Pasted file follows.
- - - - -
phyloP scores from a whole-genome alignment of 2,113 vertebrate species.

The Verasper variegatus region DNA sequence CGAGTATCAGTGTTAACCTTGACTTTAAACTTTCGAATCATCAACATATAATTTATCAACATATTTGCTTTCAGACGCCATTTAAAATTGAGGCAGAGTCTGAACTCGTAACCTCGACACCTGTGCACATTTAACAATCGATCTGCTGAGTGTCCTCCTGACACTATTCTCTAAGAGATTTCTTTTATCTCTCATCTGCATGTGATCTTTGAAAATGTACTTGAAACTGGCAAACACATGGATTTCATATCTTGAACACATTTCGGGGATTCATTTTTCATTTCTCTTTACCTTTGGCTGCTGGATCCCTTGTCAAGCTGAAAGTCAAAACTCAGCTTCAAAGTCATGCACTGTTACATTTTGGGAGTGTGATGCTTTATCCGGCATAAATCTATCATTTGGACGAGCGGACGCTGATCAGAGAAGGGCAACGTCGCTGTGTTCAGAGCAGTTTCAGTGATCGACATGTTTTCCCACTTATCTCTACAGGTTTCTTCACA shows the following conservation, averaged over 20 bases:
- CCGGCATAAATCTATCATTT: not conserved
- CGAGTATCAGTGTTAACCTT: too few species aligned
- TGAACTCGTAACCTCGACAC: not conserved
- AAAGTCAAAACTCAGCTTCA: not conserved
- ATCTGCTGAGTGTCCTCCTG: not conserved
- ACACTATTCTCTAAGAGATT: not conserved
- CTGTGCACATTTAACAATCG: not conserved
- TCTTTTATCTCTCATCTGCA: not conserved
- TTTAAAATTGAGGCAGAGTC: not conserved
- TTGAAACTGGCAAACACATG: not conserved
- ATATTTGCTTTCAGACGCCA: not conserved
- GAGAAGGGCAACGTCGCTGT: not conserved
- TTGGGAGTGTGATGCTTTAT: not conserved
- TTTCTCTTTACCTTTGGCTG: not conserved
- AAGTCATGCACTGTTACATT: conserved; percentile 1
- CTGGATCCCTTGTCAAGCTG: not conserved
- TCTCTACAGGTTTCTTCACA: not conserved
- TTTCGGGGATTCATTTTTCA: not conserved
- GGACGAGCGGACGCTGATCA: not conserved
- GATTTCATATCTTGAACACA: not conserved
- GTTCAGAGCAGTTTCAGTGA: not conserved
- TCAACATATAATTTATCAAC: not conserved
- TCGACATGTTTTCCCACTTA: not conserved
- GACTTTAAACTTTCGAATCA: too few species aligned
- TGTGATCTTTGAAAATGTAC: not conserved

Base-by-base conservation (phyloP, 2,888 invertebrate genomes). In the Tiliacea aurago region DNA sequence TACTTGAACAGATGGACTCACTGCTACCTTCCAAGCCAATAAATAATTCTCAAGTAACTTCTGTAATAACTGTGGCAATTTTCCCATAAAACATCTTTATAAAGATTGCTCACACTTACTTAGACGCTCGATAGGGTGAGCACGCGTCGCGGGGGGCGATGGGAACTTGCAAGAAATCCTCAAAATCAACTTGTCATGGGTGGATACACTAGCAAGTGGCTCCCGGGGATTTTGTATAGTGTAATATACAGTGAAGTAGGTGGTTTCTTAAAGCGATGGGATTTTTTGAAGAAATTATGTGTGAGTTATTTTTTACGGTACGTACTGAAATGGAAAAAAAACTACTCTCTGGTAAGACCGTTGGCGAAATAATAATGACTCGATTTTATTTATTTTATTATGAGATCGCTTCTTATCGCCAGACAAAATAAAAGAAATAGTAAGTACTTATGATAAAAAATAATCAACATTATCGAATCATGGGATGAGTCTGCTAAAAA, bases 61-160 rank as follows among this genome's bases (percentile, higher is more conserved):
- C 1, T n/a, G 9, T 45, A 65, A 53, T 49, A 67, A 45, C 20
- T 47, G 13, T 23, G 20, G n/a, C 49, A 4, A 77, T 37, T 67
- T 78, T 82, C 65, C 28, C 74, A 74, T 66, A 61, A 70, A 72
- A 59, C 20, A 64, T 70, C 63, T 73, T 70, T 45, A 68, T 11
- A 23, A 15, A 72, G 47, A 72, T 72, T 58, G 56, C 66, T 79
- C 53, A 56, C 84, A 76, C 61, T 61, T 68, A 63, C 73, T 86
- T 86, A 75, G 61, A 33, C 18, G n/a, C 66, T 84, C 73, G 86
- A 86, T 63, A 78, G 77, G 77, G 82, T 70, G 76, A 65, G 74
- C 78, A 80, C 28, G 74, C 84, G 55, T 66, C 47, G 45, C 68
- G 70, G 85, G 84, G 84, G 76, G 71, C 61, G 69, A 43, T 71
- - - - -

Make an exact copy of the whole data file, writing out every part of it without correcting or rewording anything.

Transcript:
phyloP scores from a whole-genome alignment of 2,113 vertebrate species.

The Verasper variegatus region DNA sequence CGAGTATCAGTGTTAACCTTGACTTTAAACTTTCGAATCATCAACATATAATTTATCAACATATTTGCTTTCAGACGCCATTTAAAATTGAGGCAGAGTCTGAACTCGTAACCTCGACACCTGTGCACATTTAACAATCGATCTGCTGAGTGTCCTCCTGACACTATTCTCTAAGAGATTTCTTTTATCTCTCATCTGCATGTGATCTTTGAAAATGTACTTGAAACTGGCAAACACATGGATTTCATATCTTGAACACATTTCGGGGATTCATTTTTCATTTCTCTTTACCTTTGGCTGCTGGATCCCTTGTCAAGCTGAAAGTCAAAACTCAGCTTCAAAGTCATGCACTGTTACATTTTGGGAGTGTGATGCTTTATCCGGCATAAATCTATCATTTGGACGAGCGGACGCTGATCAGAGAAGGGCAACGTCGCTGTGTTCAGAGCAGTTTCAGTGATCGACATGTTTTCCCACTTATCTCTACAGGTTTCTTCACA shows the following conservation, averaged over 20 bases:
- CCGGCATAAATCTATCATTT: not conserved
- CGAGTATCAGTGTTAACCTT: too few species aligned
- TGAACTCGTAACCTCGACAC: not conserved
- AAAGTCAAAACTCAGCTTCA: not conserved
- ATCTGCTGAGTGTCCTCCTG: not conserved
- ACACTATTCTCTAAGAGATT: not conserved
- CTGTGCACATTTAACAATCG: not conserved
- TCTTTTATCTCTCATCTGCA: not conserved
- TTTAAAATTGAGGCAGAGTC: not conserved
- TTGAAACTGGCAAACACATG: not conserved
- ATATTTGCTTTCAGACGCCA: not conserved
- GAGAAGGGCAACGTCGCTGT: not conserved
- TTGGGAGTGTGATGCTTTAT: not conserved
- TTTCTCTTTACCTTTGGCTG: not conserved
- AAGTCATGCACTGTTACATT: conserved; percentile 1
- CTGGATCCCTTGTCAAGCTG: not conserved
- TCTCTACAGGTTTCTTCACA: not conserved
- TTTCGGGGATTCATTTTTCA: not conserved
- GGACGAGCGGACGCTGATCA: not conserved
- GATTTCATATCTTGAACACA: not conserved
- GTTCAGAGCAGTTTCAGTGA: not conserved
- TCAACATATAATTTATCAAC: not conserved
- TCGACATGTTTTCCCACTTA: not conserved
- GACTTTAAACTTTCGAATCA: too few species aligned
- TGTGATCTTTGAAAATGTAC: not conserved

Base-by-base conservation (phyloP, 2,888 invertebrate genomes). In the Tiliacea aurago region DNA sequence TACTTGAACAGATGGACTCACTGCTACCTTCCAAGCCAATAAATAATTCTCAAGTAACTTCTGTAATAACTGTGGCAATTTTCCCATAAAACATCTTTATAAAGATTGCTCACACTTACTTAGACGCTCGATAGGGTGAGCACGCGTCGCGGGGGGCGATGGGAACTTGCAAGAAATCCTCAAAATCAACTTGTCATGGGTGGATACACTAGCAAGTGGCTCCCGGGGATTTTGTATAGTGTAATATACAGTGAAGTAGGTGGTTTCTTAAAGCGATGGGATTTTTTGAAGAAATTATGTGTGAGTTATTTTTTACGGTACGTACTGAAATGGAAAAAAAACTACTCTCTGGTAAGACCGTTGGCGAAATAATAATGACTCGATTTTATTTATTTTATTATGAGATCGCTTCTTATCGCCAGACAAAATAAAAGAAATAGTAAGTACTTATGATAAAAAATAATCAACATTATCGAATCATGGGATGAGTCTGCTAAAAA, bases 61-160 rank as follows among this genome's bases (percentile, higher is more conserved):
- C 1, T n/a, G 9, T 45, A 65, A 53, T 49, A 67, A 45, C 20
- T 47, G 13, T 23, G 20, G n/a, C 49, A 4, A 77, T 37, T 67
- T 78, T 82, C 65, C 28, C 74, A 74, T 66, A 61, A 70, A 72
- A 59, C 20, A 64, T 70, C 63, T 73, T 70, T 45, A 68, T 11
- A 23, A 15, A 72, G 47, A 72, T 72, T 58, G 56, C 66, T 79
- C 53, A 56, C 84, A 76, C 61, T 61, T 68, A 63, C 73, T 86
- T 86, A 75, G 61, A 33, C 18, G n/a, C 66, T 84, C 73, G 86
- A 86, T 63, A 78, G 77, G 77, G 82, T 70, G 76, A 65, G 74
- C 78, A 80, C 28, G 74, C 84, G 55, T 66, C 47, G 45, C 68
- G 70, G 85, G 84, G 84, G 76, G 71, C 61, G 69, A 43, T 71